What Wine to Drink With Steak (Beginner’s Guide)

Grilled fillet steak with wine
Grilled fillet steak with wine

What says fine dining better than a perfect wine and steak pairing? Drinking your favorite drink with your favorite steak is always a good choice that is often more than enough for an enjoyable meal. But if you want to know how the professionals pair meat and wine together, then keep on reading to learn the most important rules in terms of body, flavor profile, and acidity.

#1 Red versus White

The general rule is that white wine pairs best with white meat, while red wine is excellent for red meats. The tannins in red wine bind with the red meat protein, making the steak go down smoothly.

There are exceptions to this rule, and chefs love to break them for some refreshing combinations. If red is not your favorite, go for a full-bodied oaked white wine like Chardonnay or Muscat.

#2 Light-bodied versus Full-bodied

The cut of your steak will influence the amount of alcohol you want in your red wine. For a lean cut like top round steak, sirloin, or filet mignon, you want to opt for a light or medium-bodied wine. Some great choices include Pinot Noir, Gamay, Cabernet Franc, and Merlot.

On the other hand, if you prefer a fatty cut, then go for a full-bodied red like Syrah, Petit Verdot, Cabernet Sauvignon, or Bordeaux.

#3 High-tannins versus Low-tannins

Similarly to the body of the wine, the amount of tannins is determined by the steak’s cut. For leaner cuts, you want a red that will not overpower the meat. As for fatty and marbled cuts, rich wine full of tannins is recommended to balance out the fat.

You can take into account the preparation of the meat as well: well-done goes well with low-tannins reds, while rare pairs better with high-tannins wines.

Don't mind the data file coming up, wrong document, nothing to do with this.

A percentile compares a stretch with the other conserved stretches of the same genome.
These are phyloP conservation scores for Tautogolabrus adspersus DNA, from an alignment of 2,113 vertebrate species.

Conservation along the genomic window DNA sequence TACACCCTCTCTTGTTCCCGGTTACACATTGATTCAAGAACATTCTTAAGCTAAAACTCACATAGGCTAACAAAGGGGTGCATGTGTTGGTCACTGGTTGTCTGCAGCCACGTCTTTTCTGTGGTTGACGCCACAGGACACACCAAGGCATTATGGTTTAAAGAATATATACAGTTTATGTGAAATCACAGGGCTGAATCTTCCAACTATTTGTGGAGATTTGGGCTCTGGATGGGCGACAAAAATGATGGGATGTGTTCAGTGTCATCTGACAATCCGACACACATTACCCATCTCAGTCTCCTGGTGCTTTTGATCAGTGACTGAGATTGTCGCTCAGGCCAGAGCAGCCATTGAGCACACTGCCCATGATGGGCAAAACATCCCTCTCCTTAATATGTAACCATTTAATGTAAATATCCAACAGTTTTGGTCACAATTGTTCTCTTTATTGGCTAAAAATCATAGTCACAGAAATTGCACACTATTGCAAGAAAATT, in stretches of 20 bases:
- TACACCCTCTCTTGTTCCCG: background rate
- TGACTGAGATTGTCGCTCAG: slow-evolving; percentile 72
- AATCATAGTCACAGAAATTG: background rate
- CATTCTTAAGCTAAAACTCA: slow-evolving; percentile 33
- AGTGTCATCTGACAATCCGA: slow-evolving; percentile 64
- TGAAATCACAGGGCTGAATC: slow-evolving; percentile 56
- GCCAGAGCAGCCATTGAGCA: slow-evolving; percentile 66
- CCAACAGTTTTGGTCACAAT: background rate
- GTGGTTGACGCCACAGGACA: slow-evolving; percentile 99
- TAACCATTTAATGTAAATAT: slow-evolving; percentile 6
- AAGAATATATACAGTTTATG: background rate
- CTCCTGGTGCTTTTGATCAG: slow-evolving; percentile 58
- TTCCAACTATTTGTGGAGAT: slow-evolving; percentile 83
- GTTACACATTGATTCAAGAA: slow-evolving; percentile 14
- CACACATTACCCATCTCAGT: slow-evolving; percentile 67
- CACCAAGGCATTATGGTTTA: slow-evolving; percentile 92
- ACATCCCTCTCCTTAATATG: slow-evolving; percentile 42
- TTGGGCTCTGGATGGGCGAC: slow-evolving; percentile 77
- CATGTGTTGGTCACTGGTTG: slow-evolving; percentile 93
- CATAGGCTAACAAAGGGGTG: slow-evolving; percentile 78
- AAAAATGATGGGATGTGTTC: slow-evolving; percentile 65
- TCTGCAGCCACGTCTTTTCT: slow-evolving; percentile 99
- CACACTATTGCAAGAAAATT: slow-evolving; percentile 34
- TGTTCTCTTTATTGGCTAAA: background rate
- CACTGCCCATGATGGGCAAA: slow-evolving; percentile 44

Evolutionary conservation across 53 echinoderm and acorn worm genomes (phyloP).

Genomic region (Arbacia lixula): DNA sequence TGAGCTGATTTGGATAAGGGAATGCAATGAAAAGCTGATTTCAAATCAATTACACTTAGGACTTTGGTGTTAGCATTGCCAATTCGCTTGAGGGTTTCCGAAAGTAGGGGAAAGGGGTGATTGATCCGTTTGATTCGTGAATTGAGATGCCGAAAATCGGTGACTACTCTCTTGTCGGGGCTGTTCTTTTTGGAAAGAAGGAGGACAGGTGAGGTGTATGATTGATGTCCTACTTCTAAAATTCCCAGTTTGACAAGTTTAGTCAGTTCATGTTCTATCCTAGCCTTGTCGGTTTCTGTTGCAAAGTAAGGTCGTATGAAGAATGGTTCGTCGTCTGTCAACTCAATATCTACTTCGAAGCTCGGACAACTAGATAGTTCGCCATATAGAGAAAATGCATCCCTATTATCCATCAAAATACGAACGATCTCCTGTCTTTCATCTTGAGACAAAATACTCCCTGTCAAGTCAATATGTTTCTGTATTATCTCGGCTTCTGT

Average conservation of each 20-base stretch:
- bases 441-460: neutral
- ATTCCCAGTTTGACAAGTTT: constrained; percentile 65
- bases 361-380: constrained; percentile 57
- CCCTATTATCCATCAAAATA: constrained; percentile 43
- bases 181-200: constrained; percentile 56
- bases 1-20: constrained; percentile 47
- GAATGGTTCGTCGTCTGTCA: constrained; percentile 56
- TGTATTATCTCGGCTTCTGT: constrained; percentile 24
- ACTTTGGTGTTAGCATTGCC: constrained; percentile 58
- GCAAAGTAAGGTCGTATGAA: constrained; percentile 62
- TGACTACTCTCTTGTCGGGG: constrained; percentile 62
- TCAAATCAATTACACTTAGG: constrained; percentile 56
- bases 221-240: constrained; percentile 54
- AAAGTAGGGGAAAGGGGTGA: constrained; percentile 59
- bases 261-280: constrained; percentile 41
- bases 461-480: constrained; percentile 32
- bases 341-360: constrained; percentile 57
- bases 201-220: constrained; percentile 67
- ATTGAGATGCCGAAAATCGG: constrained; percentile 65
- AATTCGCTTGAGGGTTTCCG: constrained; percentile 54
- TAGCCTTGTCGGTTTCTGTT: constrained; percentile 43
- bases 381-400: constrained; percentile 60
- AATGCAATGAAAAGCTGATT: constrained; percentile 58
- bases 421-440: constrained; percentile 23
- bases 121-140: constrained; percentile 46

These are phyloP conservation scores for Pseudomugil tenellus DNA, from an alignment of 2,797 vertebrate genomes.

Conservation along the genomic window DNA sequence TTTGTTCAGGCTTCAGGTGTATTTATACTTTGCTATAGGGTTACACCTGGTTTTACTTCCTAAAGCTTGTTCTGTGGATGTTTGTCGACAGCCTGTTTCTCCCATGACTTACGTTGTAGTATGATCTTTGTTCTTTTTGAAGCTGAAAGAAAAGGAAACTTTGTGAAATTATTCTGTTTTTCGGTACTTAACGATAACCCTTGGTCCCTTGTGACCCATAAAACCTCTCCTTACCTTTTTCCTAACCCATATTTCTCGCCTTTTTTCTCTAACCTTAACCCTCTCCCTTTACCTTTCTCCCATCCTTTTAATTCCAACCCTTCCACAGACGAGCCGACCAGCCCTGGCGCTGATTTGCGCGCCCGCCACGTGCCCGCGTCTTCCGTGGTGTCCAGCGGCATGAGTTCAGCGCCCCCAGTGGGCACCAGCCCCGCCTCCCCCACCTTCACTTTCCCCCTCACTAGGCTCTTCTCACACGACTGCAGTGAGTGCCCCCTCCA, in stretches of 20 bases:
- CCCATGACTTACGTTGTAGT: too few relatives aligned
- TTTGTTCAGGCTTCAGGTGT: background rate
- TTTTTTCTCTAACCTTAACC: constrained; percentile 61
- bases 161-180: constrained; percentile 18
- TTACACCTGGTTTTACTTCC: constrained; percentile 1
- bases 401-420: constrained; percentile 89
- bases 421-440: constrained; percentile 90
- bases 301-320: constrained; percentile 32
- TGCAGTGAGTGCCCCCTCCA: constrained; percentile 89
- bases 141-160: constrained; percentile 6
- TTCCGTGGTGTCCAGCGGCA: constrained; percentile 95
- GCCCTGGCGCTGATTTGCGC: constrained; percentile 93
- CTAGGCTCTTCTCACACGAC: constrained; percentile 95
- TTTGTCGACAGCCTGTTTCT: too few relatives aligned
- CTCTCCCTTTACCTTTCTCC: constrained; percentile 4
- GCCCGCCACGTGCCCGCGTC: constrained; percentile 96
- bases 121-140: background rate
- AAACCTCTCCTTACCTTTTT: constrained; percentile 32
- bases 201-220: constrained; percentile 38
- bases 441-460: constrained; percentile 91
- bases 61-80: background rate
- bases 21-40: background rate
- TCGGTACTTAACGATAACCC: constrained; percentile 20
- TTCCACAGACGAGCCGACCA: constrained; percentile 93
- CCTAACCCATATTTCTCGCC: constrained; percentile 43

#4 Spicy versus Fruity

The rule of thumb to follow when pairing flavors is: opposites attract. Pair a sweet sauce or a brown glazed steak with a spicy glass of wine with hints of clove, cinnamon, and pepper. In case your steak is charred or heavily seasoned, then a fruity wine will balance out the umami flavor perfectly.

Regardless of the flavor profile, make sure to choose an acidic wine that cuts through the fat and cleanses the palette.

Our Top Two Recommendations

If all this information is a little overwhelming and you just want to find a good wine to serve at dinner, we recommend buying Pinot Noir or Cabernet Sauvignon.

Pinot Noir is a light or medium-bodied red with high acidity, which combines perfectly with a lean cut. This wine has an interesting mix of earthy and fruity flavors, like cherry, raspberry, and mushroom. Whether you pair it with a sweet or spicy steak, Pinot Noir will accompany your meal beautifully.

Cabernet Sauvignon is a full-bodied wine that can pair up nicely with fatty cuts, and its complex flavor profile is highlighted by the proteins in the steak. This delicious red wine has medium tannins, medium acidity, and a variety of fruity and spicy flavors, making it quite versatile.

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